Also notable is a year-long Israel advocacy course for international students called the Ambassador’s Club.  This programme is run by the Institute in conjunction with US-based Israel advocacy organisation StandWithUs, and the Israeli Foreign Ministry.[8][9]

The three-way relationship between IDC Herzliya, StandWithUs and the Foreign Ministry was central to Israel’s new media operation following the launch of Operation Cast Lead in Gaza.

As the Israeli offensive got under way in December 2008, the Sammy Ofer School and StandWithUs came together to launch an online operation entitled Help Us Win.

Working with Stand With Us, the school’s dean, Dr. Noam Lemelshtrich-Latar and Major Reserve Jonathan Davis of the IDC, prepared the IDC students with relevant information that would help their cause. Asaf Talmor-Wertheimer, CEO and Co-Founder, Atarim Group Ltd. took time from work to join the Help Us Win cause as one of the group leaders.[10]

The project established two situation rooms, in Herzliya and Jerusalem, staffed around the clock by 15 to 20 volunteers whose role, according to the JTA news agency, was to “promote pro-Israel content on social networking Web sites, respond to online opinion polling and try to alter the tenor of discussions in Internet chat rooms.”[11] In the US, the New York office of StandWithUs was also co-ordinating with these efforts.[12]

One of those hired by StandWithUs to lead the project was social media consultant Niv Calderon.[13] In an online résumé Calderon described his role during this period as “social media presence and crisis management for the Israeli For[e]ign Ministry during operation Cast Lead”.[14]

Calderon issued an appeal for volunteers on his personal website on 29 December, and provided an update on progress on 1 January.[15][16]

So what have we been doing so far?

Fighting the “First Social War” made us realize we are fighting a multi-platform, multi-language, cross-cultural, cross-technology battle. Two days ago(Tuesday) I took part in building the Jerusalem Social Media Situation Room for the recent Israel Hamas conflict. Yesterday I’ve joined forces (along with other friends) with the second situation room in the Interdisciplinary Center in Herzliya which generously hosts us and let us use its facilities, personnel and connections.[16]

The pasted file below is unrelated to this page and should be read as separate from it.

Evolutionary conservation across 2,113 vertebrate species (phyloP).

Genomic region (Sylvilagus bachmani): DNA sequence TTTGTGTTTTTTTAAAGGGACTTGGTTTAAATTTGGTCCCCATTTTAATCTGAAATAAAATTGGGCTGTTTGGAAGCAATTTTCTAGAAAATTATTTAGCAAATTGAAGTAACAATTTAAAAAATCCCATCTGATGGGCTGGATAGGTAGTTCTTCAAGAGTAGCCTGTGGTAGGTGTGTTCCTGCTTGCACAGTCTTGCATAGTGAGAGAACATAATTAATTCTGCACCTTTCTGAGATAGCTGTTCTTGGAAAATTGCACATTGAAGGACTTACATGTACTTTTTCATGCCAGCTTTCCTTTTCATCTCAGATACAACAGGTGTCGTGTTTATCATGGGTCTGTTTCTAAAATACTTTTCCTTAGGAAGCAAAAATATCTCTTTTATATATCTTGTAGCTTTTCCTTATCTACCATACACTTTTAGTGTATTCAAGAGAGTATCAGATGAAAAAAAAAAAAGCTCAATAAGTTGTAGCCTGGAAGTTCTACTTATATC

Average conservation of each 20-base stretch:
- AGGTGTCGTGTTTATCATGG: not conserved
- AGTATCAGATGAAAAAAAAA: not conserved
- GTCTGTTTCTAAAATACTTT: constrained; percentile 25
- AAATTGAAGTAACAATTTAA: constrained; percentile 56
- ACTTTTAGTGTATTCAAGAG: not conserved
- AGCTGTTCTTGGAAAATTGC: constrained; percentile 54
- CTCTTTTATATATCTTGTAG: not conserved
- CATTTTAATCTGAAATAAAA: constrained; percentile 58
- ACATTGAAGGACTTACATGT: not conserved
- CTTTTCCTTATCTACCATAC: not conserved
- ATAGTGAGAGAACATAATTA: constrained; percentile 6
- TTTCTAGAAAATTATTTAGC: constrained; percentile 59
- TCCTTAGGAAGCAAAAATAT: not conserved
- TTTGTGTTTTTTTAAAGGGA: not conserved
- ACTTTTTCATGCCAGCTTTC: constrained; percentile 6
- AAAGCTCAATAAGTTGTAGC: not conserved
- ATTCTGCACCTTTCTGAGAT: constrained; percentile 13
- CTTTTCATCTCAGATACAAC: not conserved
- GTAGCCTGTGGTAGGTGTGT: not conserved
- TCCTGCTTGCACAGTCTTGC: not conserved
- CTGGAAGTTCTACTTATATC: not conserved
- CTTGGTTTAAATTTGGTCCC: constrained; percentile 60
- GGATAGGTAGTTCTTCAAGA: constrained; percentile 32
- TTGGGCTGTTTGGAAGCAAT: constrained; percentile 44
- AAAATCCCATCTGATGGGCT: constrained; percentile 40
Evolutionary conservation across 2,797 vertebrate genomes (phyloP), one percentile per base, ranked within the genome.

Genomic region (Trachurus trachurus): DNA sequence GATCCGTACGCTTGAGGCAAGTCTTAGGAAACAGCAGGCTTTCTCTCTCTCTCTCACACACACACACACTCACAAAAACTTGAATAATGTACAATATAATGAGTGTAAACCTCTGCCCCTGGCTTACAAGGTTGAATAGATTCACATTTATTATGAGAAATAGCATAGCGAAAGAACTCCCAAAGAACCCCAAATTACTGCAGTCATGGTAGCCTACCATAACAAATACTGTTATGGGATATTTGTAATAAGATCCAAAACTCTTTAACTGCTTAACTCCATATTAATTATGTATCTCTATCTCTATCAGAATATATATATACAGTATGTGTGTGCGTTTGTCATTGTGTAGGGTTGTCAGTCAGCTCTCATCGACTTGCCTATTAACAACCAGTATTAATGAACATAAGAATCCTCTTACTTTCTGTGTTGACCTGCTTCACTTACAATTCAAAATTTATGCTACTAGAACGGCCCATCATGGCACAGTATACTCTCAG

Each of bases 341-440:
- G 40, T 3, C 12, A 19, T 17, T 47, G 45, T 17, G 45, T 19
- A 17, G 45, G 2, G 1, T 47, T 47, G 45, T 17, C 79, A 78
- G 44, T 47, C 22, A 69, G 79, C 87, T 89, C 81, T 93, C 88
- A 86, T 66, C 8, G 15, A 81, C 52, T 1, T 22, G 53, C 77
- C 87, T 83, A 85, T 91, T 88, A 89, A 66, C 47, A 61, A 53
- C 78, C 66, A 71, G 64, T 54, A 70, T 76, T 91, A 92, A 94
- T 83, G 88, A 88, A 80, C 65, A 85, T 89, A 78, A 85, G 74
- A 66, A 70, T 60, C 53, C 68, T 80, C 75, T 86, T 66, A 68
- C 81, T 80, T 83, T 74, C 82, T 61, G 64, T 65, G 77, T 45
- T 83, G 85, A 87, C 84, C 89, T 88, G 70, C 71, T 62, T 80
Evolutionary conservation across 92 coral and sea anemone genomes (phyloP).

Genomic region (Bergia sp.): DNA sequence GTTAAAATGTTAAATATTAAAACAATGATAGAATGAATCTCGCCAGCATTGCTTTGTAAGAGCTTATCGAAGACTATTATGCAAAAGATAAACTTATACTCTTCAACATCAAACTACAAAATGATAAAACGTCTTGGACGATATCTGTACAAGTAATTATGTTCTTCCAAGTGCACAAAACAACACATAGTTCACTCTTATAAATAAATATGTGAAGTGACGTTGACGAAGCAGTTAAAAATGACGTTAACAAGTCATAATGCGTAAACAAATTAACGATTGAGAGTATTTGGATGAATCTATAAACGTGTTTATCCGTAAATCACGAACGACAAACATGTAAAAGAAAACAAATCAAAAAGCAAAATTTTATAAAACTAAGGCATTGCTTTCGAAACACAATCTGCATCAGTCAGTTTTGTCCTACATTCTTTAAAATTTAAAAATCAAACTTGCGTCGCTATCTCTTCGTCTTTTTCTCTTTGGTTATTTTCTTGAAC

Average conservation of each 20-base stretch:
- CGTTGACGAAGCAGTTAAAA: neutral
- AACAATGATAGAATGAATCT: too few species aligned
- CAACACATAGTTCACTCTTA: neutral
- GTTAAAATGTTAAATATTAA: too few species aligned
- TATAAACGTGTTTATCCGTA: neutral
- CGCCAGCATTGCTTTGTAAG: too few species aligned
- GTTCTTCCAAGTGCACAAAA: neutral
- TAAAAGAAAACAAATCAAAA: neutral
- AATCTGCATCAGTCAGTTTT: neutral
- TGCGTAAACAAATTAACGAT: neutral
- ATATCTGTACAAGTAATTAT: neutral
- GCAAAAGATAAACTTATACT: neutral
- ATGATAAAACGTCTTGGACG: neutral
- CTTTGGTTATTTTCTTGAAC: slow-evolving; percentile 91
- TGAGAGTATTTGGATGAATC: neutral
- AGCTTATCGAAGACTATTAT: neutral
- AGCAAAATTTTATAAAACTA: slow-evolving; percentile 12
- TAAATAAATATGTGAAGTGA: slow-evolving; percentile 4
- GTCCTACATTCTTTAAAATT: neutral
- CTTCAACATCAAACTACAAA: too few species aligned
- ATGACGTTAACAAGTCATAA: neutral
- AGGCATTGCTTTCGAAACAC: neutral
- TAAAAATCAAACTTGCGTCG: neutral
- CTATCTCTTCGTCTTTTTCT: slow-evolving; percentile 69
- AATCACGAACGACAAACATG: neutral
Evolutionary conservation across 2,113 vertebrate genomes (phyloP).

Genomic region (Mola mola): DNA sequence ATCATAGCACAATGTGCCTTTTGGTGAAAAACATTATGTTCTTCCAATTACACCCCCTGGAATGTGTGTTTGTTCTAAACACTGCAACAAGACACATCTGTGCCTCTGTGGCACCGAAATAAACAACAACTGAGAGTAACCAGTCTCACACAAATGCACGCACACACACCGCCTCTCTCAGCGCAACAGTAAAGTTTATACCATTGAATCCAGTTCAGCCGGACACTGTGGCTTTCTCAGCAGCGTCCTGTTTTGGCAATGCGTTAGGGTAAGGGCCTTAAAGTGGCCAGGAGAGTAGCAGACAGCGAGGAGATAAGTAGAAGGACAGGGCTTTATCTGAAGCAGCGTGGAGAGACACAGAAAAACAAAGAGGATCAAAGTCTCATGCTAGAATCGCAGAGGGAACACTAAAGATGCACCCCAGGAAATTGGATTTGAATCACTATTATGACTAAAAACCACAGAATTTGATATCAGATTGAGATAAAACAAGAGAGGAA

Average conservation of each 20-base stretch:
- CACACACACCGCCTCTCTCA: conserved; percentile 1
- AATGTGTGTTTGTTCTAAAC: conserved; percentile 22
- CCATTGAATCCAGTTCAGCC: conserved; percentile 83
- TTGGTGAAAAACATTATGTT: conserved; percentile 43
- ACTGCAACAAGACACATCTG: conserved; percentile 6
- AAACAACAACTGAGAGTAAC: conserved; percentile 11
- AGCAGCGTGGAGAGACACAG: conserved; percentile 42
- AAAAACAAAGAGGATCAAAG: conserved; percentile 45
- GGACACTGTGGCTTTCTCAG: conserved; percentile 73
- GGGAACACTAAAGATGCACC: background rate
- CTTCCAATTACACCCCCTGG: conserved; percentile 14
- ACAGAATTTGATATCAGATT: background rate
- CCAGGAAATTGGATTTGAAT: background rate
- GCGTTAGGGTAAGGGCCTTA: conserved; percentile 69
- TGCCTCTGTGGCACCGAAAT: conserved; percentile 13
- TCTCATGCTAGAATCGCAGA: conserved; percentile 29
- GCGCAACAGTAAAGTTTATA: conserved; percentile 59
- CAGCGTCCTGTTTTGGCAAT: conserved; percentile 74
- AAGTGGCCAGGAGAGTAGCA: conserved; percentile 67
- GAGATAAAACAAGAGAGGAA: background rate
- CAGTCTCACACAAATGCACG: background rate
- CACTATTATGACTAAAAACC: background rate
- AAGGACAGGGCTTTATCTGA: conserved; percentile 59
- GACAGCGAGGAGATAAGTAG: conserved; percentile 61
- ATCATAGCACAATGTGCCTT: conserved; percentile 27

The post highlighted the following activities:

This is what we’ve got so far:

1- A blog: Help Us Win. The center of attention.
2- A multi language Status Report center that can show you (currently in English and French) what’s going on all over the social web, divided to tabs for the different subjects and languages.
3- A Recruiting System – please register if you wanna help.
4- a Twitter account.
5- Two Facebook groups, in English and French.
6- A Press Releases Blog for government and IDF press releases. They should be more available anyway.[16]

According to Calderon, the tools used by HelpUsWin up to this point included: Gmail, Google Docs, WordPress, Tumblr, Picasa Web, Netvibes, Twitter, Facebook, Youtube and Wufoo Forms.[16]

They also produced a social networking application called QassamCount, to track the number of Palestinian rocket attacks on Israel. This was initially created for Twitter by Dan Peguine, who went onto develop a version for Facebook with Arik Fraimovich.[17]